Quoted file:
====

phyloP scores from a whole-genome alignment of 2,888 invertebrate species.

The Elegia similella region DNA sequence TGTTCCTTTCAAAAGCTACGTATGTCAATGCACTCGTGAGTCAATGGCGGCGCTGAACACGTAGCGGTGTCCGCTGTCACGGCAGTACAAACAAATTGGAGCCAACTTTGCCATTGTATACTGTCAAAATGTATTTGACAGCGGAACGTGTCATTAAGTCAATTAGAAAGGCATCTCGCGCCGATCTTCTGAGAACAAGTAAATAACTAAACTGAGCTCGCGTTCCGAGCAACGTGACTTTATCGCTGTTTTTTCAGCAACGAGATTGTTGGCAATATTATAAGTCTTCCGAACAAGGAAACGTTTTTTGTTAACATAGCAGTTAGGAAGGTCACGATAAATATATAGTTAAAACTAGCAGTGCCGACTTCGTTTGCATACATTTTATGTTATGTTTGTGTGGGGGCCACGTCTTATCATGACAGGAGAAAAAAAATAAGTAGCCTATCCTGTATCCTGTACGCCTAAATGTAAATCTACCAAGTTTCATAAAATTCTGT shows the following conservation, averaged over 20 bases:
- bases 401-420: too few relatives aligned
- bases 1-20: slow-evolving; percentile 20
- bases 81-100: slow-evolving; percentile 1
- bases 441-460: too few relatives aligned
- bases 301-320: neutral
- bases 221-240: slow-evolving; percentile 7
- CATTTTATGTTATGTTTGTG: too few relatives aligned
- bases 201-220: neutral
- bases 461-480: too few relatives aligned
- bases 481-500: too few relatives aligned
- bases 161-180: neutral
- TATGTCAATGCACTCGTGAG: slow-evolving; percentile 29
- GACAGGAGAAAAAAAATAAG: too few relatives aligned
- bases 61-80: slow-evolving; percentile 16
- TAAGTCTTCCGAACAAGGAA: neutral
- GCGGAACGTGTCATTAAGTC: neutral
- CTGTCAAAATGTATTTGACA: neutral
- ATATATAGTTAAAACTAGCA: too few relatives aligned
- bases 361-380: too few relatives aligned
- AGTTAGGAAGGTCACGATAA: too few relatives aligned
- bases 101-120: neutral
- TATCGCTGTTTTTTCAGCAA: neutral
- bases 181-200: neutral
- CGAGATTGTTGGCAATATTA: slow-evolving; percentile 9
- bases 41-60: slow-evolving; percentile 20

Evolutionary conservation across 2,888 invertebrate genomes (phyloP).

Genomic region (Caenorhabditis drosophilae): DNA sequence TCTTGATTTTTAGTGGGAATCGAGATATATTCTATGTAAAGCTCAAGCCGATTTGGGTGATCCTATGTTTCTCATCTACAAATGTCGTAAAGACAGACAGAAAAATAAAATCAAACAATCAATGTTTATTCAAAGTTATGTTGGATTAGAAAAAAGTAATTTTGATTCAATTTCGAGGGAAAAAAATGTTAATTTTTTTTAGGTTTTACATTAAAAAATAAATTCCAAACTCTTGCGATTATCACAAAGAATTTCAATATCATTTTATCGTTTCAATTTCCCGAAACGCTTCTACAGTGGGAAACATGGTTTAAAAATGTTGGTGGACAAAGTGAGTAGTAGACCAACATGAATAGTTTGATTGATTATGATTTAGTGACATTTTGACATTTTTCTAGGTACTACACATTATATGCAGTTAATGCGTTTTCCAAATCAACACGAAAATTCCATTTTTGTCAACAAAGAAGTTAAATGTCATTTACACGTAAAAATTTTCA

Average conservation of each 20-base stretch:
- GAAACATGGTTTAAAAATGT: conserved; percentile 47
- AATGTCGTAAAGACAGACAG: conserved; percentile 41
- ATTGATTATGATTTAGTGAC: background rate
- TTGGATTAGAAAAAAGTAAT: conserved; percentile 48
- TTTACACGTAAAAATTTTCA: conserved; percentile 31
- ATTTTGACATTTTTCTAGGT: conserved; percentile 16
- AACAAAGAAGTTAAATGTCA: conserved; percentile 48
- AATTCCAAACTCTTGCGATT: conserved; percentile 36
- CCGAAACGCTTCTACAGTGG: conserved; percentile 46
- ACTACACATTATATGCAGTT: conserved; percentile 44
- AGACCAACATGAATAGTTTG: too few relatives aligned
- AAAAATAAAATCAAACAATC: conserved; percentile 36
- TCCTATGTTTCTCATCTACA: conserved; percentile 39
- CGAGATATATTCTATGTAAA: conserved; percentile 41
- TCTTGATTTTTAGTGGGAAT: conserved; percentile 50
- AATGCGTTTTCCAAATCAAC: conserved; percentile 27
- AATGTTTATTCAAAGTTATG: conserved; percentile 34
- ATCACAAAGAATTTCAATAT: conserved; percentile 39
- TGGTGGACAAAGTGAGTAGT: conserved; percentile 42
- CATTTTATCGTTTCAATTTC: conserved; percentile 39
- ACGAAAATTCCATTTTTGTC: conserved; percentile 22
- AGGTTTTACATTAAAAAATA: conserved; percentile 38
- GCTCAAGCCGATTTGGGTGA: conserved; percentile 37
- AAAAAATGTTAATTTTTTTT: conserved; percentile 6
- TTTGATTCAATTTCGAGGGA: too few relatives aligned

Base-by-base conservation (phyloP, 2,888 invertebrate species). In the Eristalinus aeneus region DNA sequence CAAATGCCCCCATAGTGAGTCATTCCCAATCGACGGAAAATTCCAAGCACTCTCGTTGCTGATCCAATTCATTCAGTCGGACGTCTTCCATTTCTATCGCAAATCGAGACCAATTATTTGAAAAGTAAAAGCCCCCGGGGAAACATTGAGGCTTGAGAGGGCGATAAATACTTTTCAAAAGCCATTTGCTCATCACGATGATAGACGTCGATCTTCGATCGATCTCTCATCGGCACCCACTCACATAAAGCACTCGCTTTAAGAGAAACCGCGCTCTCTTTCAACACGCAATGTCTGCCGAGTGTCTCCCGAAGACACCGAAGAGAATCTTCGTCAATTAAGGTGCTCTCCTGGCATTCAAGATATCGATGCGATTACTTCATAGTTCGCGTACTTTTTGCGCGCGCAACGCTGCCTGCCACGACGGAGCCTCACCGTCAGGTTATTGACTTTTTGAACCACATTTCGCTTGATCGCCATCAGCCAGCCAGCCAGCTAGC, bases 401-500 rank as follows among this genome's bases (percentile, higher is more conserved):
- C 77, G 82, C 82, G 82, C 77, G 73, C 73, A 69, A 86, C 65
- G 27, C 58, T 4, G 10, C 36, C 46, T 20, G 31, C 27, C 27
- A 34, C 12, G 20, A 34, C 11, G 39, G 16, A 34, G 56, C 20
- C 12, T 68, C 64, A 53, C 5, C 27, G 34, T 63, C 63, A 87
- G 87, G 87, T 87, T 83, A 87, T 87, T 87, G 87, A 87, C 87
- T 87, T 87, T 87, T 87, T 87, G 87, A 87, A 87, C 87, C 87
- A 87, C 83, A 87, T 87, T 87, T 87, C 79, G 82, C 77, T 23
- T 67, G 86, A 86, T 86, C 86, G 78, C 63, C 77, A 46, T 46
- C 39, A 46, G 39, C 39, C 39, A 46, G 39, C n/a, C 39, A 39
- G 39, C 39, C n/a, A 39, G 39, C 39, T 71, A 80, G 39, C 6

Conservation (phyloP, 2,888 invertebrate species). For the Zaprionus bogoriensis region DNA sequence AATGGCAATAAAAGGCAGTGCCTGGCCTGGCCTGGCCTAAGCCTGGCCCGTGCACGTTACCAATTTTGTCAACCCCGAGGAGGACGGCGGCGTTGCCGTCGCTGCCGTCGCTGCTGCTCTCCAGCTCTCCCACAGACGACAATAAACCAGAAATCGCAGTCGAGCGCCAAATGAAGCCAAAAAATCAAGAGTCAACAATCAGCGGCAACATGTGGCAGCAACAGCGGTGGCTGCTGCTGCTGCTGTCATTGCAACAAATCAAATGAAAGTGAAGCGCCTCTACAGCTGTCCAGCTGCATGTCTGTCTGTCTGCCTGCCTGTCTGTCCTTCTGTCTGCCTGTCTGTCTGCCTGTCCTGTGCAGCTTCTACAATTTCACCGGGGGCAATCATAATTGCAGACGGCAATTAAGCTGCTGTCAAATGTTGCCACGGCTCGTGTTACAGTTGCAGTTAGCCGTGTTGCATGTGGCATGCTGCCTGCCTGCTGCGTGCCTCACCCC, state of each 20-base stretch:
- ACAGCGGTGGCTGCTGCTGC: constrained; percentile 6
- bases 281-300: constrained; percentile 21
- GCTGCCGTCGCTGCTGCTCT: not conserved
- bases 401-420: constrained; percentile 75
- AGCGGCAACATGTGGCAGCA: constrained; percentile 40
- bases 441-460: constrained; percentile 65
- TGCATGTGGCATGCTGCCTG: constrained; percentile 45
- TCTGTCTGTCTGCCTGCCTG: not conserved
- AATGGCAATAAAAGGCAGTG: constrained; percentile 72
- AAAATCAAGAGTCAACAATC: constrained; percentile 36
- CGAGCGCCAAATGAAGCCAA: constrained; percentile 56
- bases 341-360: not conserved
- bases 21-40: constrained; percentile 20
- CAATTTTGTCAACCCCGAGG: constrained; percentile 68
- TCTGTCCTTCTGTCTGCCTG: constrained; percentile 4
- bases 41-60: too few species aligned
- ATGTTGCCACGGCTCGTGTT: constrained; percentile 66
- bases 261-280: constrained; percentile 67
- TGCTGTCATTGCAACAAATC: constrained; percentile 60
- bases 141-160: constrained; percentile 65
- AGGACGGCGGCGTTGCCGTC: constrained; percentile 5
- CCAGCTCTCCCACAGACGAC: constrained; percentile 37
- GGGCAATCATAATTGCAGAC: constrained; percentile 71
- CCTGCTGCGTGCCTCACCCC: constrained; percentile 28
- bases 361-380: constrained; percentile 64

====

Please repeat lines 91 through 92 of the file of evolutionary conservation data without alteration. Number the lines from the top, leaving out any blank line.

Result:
- CCTGCTGCGTGCCTCACCCC: constrained; percentile 28
- bases 361-380: constrained; percentile 64